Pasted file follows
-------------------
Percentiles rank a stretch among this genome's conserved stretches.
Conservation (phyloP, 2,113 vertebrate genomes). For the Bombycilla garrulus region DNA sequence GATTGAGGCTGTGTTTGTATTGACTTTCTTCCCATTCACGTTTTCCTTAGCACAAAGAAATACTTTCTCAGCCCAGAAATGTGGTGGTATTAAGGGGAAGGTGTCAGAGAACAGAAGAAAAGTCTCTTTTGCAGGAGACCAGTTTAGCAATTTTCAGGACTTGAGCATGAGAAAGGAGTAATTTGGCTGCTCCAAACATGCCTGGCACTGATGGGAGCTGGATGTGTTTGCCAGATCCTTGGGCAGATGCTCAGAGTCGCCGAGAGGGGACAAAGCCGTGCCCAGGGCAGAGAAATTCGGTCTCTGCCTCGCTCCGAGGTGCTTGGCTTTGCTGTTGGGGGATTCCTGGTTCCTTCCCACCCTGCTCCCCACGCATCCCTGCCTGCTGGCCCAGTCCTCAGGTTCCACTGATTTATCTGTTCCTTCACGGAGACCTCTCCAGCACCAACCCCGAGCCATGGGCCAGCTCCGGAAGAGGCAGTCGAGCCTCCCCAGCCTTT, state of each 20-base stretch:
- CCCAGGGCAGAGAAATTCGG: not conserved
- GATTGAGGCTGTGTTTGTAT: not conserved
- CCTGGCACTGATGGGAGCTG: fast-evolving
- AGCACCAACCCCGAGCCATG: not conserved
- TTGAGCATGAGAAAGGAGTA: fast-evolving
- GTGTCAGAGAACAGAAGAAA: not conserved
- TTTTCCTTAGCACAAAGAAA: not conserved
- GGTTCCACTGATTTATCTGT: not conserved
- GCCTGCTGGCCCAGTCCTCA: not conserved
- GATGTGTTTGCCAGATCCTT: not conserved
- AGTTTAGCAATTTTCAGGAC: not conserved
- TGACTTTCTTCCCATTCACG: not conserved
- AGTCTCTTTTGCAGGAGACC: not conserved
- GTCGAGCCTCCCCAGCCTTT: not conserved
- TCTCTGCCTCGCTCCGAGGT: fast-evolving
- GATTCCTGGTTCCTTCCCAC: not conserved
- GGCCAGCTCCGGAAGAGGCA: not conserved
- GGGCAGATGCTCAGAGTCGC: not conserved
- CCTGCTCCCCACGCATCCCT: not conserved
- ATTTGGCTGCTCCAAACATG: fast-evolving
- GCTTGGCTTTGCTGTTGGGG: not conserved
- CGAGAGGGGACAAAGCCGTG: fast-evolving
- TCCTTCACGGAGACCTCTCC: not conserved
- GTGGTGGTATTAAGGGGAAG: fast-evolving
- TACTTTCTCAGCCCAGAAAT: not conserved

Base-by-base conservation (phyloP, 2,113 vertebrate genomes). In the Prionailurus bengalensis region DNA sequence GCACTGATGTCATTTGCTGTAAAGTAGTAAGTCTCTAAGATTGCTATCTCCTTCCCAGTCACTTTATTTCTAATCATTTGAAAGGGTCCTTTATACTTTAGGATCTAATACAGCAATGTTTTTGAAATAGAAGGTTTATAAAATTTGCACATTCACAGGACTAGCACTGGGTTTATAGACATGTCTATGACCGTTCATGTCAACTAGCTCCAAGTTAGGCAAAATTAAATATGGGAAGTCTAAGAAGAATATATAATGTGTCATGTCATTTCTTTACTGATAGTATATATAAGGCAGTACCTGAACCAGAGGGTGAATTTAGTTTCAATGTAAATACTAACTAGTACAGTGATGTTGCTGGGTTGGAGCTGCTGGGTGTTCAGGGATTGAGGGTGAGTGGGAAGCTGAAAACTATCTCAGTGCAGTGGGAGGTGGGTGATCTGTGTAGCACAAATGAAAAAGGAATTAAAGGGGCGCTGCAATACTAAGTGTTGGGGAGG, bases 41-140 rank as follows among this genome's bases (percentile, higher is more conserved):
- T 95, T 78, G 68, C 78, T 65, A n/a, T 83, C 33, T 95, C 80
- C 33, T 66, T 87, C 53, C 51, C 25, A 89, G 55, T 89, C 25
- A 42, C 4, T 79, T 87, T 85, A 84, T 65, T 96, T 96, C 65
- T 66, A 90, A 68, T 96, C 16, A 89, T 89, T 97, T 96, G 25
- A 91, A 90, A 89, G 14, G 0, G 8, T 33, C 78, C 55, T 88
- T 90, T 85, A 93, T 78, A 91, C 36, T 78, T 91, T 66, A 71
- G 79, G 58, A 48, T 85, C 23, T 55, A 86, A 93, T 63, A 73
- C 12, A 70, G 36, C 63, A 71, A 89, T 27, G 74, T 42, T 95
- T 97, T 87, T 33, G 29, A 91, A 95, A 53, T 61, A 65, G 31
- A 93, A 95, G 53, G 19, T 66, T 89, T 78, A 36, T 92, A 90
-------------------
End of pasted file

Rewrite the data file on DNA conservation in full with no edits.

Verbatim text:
Percentiles rank a stretch among this genome's conserved stretches.
Conservation (phyloP, 2,113 vertebrate genomes). For the Bombycilla garrulus region DNA sequence GATTGAGGCTGTGTTTGTATTGACTTTCTTCCCATTCACGTTTTCCTTAGCACAAAGAAATACTTTCTCAGCCCAGAAATGTGGTGGTATTAAGGGGAAGGTGTCAGAGAACAGAAGAAAAGTCTCTTTTGCAGGAGACCAGTTTAGCAATTTTCAGGACTTGAGCATGAGAAAGGAGTAATTTGGCTGCTCCAAACATGCCTGGCACTGATGGGAGCTGGATGTGTTTGCCAGATCCTTGGGCAGATGCTCAGAGTCGCCGAGAGGGGACAAAGCCGTGCCCAGGGCAGAGAAATTCGGTCTCTGCCTCGCTCCGAGGTGCTTGGCTTTGCTGTTGGGGGATTCCTGGTTCCTTCCCACCCTGCTCCCCACGCATCCCTGCCTGCTGGCCCAGTCCTCAGGTTCCACTGATTTATCTGTTCCTTCACGGAGACCTCTCCAGCACCAACCCCGAGCCATGGGCCAGCTCCGGAAGAGGCAGTCGAGCCTCCCCAGCCTTT, state of each 20-base stretch:
- CCCAGGGCAGAGAAATTCGG: not conserved
- GATTGAGGCTGTGTTTGTAT: not conserved
- CCTGGCACTGATGGGAGCTG: fast-evolving
- AGCACCAACCCCGAGCCATG: not conserved
- TTGAGCATGAGAAAGGAGTA: fast-evolving
- GTGTCAGAGAACAGAAGAAA: not conserved
- TTTTCCTTAGCACAAAGAAA: not conserved
- GGTTCCACTGATTTATCTGT: not conserved
- GCCTGCTGGCCCAGTCCTCA: not conserved
- GATGTGTTTGCCAGATCCTT: not conserved
- AGTTTAGCAATTTTCAGGAC: not conserved
- TGACTTTCTTCCCATTCACG: not conserved
- AGTCTCTTTTGCAGGAGACC: not conserved
- GTCGAGCCTCCCCAGCCTTT: not conserved
- TCTCTGCCTCGCTCCGAGGT: fast-evolving
- GATTCCTGGTTCCTTCCCAC: not conserved
- GGCCAGCTCCGGAAGAGGCA: not conserved
- GGGCAGATGCTCAGAGTCGC: not conserved
- CCTGCTCCCCACGCATCCCT: not conserved
- ATTTGGCTGCTCCAAACATG: fast-evolving
- GCTTGGCTTTGCTGTTGGGG: not conserved
- CGAGAGGGGACAAAGCCGTG: fast-evolving
- TCCTTCACGGAGACCTCTCC: not conserved
- GTGGTGGTATTAAGGGGAAG: fast-evolving
- TACTTTCTCAGCCCAGAAAT: not conserved

Base-by-base conservation (phyloP, 2,113 vertebrate genomes). In the Prionailurus bengalensis region DNA sequence GCACTGATGTCATTTGCTGTAAAGTAGTAAGTCTCTAAGATTGCTATCTCCTTCCCAGTCACTTTATTTCTAATCATTTGAAAGGGTCCTTTATACTTTAGGATCTAATACAGCAATGTTTTTGAAATAGAAGGTTTATAAAATTTGCACATTCACAGGACTAGCACTGGGTTTATAGACATGTCTATGACCGTTCATGTCAACTAGCTCCAAGTTAGGCAAAATTAAATATGGGAAGTCTAAGAAGAATATATAATGTGTCATGTCATTTCTTTACTGATAGTATATATAAGGCAGTACCTGAACCAGAGGGTGAATTTAGTTTCAATGTAAATACTAACTAGTACAGTGATGTTGCTGGGTTGGAGCTGCTGGGTGTTCAGGGATTGAGGGTGAGTGGGAAGCTGAAAACTATCTCAGTGCAGTGGGAGGTGGGTGATCTGTGTAGCACAAATGAAAAAGGAATTAAAGGGGCGCTGCAATACTAAGTGTTGGGGAGG, bases 41-140 rank as follows among this genome's bases (percentile, higher is more conserved):
- T 95, T 78, G 68, C 78, T 65, A n/a, T 83, C 33, T 95, C 80
- C 33, T 66, T 87, C 53, C 51, C 25, A 89, G 55, T 89, C 25
- A 42, C 4, T 79, T 87, T 85, A 84, T 65, T 96, T 96, C 65
- T 66, A 90, A 68, T 96, C 16, A 89, T 89, T 97, T 96, G 25
- A 91, A 90, A 89, G 14, G 0, G 8, T 33, C 78, C 55, T 88
- T 90, T 85, A 93, T 78, A 91, C 36, T 78, T 91, T 66, A 71
- G 79, G 58, A 48, T 85, C 23, T 55, A 86, A 93, T 63, A 73
- C 12, A 70, G 36, C 63, A 71, A 89, T 27, G 74, T 42, T 95
- T 97, T 87, T 33, G 29, A 91, A 95, A 53, T 61, A 65, G 31
- A 93, A 95, G 53, G 19, T 66, T 89, T 78, A 36, T 92, A 90